This week’s DMC blog content focused on “Livable City” – one of 7 areas of focus for DMC.
For many Rochester residents, high speed rail connecting Rochester and the Twin Cities, more street markets and performing arts venues are key components to a livable downtown. In this featured article, Freiburg, Germany has been named the world’s most livable city. The article highlights the city’s components of a livable city:
1. Development of Pedestrian Zone 2. Transportation Planning 3. Farmers’ Market 4. Festivals and Street Entertainers 5. Renewable energy, solar industry, photo-voltaics, and water quality 6. Design of a new urban neighborhood
In this article, Travel and Leisure highlights America’s greatest main streets. They all have things in common. They’re smaller communities – no major metropolitan areas. They place emphasis and value on features such as walkability, community-based businesses, architecture and vibrancy.
Clicking through both articles inspires many ideas for Rochester’s future. What are your thoughts? Share some of the ways you feel Rochester could become a more livable city in the comments section below.
“Livable City” is one of the 7 areas of focus for the Destination Medical Center initiative, but what does it mean? In a nutshell, livable cities are vibrant, welcoming and diverse, and offer places, services and amenities that appeal to a wide range of audiences.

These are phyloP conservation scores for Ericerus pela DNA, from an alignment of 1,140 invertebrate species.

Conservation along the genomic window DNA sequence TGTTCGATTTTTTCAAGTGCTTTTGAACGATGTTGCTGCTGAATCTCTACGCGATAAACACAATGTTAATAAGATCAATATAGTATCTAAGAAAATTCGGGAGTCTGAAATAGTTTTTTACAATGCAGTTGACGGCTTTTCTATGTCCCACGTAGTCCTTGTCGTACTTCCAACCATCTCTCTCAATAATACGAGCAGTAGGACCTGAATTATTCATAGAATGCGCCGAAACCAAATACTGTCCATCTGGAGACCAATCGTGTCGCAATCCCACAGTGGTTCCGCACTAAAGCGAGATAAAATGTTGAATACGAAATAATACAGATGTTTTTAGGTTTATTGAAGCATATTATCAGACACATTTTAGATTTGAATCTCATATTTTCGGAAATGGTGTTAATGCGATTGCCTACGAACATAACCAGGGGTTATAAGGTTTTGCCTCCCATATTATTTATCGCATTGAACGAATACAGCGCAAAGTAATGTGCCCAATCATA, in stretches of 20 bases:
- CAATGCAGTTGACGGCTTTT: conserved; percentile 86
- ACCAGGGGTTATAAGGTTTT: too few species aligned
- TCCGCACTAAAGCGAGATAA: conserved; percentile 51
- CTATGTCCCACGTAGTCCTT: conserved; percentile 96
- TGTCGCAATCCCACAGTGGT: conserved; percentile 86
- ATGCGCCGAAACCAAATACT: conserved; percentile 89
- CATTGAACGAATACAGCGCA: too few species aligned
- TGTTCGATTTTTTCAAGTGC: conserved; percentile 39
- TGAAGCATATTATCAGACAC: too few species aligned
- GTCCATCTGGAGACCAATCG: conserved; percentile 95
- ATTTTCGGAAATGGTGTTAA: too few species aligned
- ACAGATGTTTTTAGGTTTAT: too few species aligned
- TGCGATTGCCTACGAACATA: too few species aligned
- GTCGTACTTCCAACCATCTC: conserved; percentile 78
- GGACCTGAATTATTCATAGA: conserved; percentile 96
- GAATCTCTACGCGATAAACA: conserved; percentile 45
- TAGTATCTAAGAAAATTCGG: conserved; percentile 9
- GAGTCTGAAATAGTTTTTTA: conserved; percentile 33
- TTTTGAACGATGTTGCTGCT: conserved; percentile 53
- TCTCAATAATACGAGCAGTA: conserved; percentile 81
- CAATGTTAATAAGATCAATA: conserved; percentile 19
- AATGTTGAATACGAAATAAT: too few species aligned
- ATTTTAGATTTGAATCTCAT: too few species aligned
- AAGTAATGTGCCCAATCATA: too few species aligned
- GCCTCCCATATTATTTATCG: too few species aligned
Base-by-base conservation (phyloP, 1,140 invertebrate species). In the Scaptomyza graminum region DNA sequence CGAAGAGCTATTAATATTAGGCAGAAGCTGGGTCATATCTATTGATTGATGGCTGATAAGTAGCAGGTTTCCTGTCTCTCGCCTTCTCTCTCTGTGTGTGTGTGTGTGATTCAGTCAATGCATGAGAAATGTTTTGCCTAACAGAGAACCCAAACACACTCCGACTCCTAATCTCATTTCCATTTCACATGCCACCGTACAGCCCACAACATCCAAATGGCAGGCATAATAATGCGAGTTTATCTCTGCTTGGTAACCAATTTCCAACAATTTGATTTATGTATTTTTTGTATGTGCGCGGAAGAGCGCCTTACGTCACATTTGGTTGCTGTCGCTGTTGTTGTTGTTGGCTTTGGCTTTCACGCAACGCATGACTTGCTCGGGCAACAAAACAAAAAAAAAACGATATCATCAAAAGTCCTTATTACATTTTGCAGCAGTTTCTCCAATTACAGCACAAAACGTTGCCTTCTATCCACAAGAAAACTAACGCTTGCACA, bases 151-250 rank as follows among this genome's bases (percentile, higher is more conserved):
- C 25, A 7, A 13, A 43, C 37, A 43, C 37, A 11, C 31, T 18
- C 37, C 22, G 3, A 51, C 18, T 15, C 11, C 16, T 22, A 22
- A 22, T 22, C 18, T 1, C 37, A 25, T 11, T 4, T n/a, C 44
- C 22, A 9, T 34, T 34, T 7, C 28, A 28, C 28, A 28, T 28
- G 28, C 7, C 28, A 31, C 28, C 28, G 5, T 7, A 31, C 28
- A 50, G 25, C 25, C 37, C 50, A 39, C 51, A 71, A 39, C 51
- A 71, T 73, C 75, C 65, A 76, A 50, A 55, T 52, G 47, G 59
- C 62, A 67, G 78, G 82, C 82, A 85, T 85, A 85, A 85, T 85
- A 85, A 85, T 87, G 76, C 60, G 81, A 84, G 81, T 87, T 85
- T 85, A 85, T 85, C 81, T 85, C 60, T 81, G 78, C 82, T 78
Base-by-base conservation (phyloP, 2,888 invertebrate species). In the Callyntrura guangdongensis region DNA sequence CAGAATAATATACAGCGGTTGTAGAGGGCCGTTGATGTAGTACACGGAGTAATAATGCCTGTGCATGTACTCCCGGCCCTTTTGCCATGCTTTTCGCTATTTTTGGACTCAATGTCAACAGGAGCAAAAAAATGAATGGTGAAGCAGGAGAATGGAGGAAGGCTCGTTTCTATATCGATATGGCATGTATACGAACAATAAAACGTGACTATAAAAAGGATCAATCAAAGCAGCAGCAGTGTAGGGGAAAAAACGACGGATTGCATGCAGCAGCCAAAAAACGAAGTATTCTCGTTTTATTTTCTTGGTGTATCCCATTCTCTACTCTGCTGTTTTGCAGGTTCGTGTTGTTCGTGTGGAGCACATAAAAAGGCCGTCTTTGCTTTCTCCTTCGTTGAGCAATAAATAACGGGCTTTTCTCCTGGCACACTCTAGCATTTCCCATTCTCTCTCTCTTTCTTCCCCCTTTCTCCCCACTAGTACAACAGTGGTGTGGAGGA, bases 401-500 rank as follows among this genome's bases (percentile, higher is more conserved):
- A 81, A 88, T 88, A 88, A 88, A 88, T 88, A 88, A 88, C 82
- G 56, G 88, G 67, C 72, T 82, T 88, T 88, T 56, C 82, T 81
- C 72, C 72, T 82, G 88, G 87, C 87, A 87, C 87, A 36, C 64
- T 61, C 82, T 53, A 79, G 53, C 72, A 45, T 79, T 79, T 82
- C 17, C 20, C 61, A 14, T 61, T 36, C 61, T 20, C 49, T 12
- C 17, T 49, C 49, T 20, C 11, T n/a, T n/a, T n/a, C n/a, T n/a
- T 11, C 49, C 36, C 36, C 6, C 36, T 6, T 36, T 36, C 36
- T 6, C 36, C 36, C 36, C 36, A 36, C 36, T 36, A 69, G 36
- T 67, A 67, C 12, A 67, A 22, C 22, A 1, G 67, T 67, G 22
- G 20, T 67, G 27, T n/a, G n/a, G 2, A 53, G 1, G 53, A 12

In this week’s installment of “Gabe on the Street,” Gabriel talks with area residents and visitors about their vision for a more livable city. You can read more from our blog authors by searching “livable city” through the search box. And be sure to join the discussion by adding to the comments below.
Ever since I moved to Rochester three years ago, I have thought that this city is a livable city with great potential to evolve. Rochester has so much to offer in terms of outdoor recreational activities along our bike trails and at our parks, shopping, dining, and a wide array of arts and cultural programs. I especially enjoy the downtown atmosphere – a hub of creativity where enthusiastic minds come together every day to innovate and infuse positive energy into our city. The downtown has become a community gathering place through events and festivals, work places, the care-giving of Mayo Clinic and a bustling economy that defines the vibrant personality of our livable city.
I spend a lot of time watching people interact in Rochester and tend to notice a genuine openness and generous spirit, which in my opinion are two characteristics a city must portray in order to be an inviting livable city. As we continue to build our city, embracing our core characteristics of creativity, collaboration, openness and generosity, we will transform Rochester into a more radiant gem for its residents to proudly call “home.”
Former Medtronic CEO and business ethics leader Bill George called Destination Medical Center “the most important thing for Minnesota’s future” in an interview with TPT’s Almanac last week. George, a member of the Mayo Clinic Board of Trustees, was appointed as the Mayo representative to the Destination Medical Center Corporation Board, which is the governing board responsible for overseeing the DMC initiative.